What can you do when you're vaccinated? The latest CDC COVID-19 guidelines

Being without a mask is safe again for most vaccinated folks.

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If you've been fully vaccinated, you can safely resume most pre-pandemic activities.

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Going to the movies, eating out at restaurants and gathering indoors with friends and family sans mask is becoming reality again as more people receive coronavirus vaccinations. And if you received your full vaccine already, you can take one step toward making those dreams a reality by following the Centers for Disease Control and Prevention guidelines for navigating social situations as a vaccinated person.

People who have been fully vaccinated against COVID-19 can safely forgo the mask indoors and outdoors, no matter the occasion, according to a May 13 announcement by the CDC. The agency now recommends fully vaccinated people resume their pre-COVID activities, while still adhering to local and state mask and distancing regulations. If you are fully vaccinated but have a health condition or take medication that weakens your immune system, however, you should still take precautions and talk to your doctor before you go mask-less.

You're considered fully vaccinated two weeks after getting the second dose of the Pfizer or Moderna vaccine, or after receiving the single-dose Johnson & Johnson vaccine. The CDC says that based on early data the vaccines may help keep people from spreading the virus. They also reduce the risk of serious illness if you contract it, but being vaccinated is not a guarantee that you won't get the virus or get sick from it.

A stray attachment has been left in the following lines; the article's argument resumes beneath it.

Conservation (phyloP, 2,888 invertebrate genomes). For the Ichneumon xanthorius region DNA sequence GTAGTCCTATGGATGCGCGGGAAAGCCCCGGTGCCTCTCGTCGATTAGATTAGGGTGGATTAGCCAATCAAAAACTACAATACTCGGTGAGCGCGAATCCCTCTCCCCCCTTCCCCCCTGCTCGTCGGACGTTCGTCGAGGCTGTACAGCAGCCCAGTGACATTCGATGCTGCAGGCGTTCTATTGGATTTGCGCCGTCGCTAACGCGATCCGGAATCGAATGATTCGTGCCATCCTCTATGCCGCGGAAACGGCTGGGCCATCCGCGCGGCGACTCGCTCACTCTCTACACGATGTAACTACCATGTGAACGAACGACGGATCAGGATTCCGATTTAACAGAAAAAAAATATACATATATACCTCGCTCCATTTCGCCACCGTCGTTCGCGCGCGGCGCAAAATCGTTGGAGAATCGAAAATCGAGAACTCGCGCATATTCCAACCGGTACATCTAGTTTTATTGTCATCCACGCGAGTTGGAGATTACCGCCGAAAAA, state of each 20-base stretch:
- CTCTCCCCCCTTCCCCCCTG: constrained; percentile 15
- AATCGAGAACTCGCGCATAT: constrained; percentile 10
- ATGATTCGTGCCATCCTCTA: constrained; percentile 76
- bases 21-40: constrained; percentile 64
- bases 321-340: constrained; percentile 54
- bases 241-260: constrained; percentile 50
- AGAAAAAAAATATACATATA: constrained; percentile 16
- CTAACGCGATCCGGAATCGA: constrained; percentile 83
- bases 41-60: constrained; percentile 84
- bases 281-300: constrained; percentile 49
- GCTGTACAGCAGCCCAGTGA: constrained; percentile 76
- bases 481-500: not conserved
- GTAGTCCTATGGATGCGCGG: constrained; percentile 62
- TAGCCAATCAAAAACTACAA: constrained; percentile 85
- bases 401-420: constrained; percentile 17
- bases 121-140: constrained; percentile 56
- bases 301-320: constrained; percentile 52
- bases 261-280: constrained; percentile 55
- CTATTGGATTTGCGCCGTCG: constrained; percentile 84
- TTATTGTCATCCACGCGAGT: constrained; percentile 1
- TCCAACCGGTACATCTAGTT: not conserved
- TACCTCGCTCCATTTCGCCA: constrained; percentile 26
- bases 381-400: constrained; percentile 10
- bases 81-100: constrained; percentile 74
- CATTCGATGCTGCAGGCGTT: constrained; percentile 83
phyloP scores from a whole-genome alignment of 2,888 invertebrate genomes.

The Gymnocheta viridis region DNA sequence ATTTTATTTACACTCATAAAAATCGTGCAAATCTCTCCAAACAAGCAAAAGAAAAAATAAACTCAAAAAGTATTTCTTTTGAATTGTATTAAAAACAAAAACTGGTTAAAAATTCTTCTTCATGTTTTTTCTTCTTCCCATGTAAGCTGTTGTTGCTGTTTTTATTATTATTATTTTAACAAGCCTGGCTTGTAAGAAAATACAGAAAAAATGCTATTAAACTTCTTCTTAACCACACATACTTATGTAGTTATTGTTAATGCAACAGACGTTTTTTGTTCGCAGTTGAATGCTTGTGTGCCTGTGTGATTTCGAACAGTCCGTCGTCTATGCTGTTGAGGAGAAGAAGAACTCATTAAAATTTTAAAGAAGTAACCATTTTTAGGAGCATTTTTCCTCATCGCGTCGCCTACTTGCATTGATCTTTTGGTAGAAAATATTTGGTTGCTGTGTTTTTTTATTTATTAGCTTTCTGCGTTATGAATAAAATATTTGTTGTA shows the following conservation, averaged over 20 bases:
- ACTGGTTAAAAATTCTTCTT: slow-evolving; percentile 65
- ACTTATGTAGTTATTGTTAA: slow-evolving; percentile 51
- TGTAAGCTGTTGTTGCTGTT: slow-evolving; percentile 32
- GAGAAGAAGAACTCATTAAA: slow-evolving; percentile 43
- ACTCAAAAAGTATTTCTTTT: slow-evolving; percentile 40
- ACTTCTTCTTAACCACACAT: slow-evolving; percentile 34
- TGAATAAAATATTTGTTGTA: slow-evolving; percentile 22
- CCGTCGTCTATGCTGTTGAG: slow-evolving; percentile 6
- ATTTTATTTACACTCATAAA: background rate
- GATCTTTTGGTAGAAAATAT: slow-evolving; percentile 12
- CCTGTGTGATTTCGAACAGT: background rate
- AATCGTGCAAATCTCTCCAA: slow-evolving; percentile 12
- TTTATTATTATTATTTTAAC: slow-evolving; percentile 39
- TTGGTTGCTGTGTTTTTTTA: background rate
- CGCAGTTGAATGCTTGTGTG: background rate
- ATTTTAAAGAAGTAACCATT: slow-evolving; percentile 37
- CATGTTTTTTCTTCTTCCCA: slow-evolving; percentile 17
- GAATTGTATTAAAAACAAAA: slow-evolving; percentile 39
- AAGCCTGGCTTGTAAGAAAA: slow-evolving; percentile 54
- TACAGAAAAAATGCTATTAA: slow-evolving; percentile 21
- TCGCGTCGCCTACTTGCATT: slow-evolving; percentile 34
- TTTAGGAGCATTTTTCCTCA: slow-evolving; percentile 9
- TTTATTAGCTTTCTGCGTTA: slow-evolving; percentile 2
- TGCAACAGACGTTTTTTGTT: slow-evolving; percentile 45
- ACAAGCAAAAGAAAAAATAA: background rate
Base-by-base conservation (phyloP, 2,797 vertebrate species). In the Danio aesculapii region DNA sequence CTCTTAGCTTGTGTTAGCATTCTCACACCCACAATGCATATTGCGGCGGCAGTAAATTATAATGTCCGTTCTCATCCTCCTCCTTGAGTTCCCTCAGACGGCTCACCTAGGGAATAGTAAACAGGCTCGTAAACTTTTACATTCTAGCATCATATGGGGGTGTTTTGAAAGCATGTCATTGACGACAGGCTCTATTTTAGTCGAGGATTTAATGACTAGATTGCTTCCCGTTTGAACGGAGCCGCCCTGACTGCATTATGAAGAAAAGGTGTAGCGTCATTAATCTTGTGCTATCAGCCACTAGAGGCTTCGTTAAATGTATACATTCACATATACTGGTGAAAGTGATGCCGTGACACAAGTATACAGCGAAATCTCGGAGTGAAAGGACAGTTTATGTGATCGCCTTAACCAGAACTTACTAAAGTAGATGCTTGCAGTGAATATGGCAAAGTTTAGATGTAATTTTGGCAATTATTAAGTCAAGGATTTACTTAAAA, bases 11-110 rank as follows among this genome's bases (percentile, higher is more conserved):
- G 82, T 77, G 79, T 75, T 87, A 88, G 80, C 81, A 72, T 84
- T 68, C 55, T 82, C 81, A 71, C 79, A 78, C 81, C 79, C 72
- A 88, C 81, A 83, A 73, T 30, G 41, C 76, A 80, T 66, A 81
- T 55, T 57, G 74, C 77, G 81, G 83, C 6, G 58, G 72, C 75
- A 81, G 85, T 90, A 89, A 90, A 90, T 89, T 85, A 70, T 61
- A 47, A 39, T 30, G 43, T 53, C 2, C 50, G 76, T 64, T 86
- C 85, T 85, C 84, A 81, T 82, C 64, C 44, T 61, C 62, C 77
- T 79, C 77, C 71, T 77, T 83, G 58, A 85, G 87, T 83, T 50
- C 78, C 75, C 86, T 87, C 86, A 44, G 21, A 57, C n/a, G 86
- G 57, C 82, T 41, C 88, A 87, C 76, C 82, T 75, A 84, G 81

What you can do if you're vaccinated

As of mid-May, you can pretty much do everything you did prepandemic, as long as you continue to follow local mask mandates and physical distancing regulations put in place by businesses, work places, public transportation and federal agencies. In other words, a store may require you to a wear a mask, but being in public isn't risky behavior if you're fully vaccinated, according to the CDC.

You can also now safely visit unvaccinated people so long as no one in that household is at an increased risk of serious illness from COVID-19. Those at an increased risk include people who have underlying health issues and the elderly. 

Fully vaccinated people who are exposed to someone with the virus don't need to quarantine or get a test if they're asymptomatic. However, if they develop symptoms of COVID-19, they should still do both.

Remember that the various coronavirus vaccines don't make you invincible to the virus. It's still possible to be infected after getting the vaccine, get reinfected even if you've had the virus or contract a variant of the virus. The vaccines are thought to protect against the variants, but they aren't a guarantee. "Early data show the vaccines may work against some variants but could be less effective against others," the CDC says. 

What you still can't do if you've been vaccinated

Don't toss your face masks just yet. Even if you've received the vaccine, you still need to wear a mask and maintain social distancing while on an airplane, on the bus or at a restaurant or store that enforces COVID-19 regulations. The newest guidelines for the fully vaccinated also don't apply in health care settings, or to those living and working in populated settings such as prisons or homeless shelters.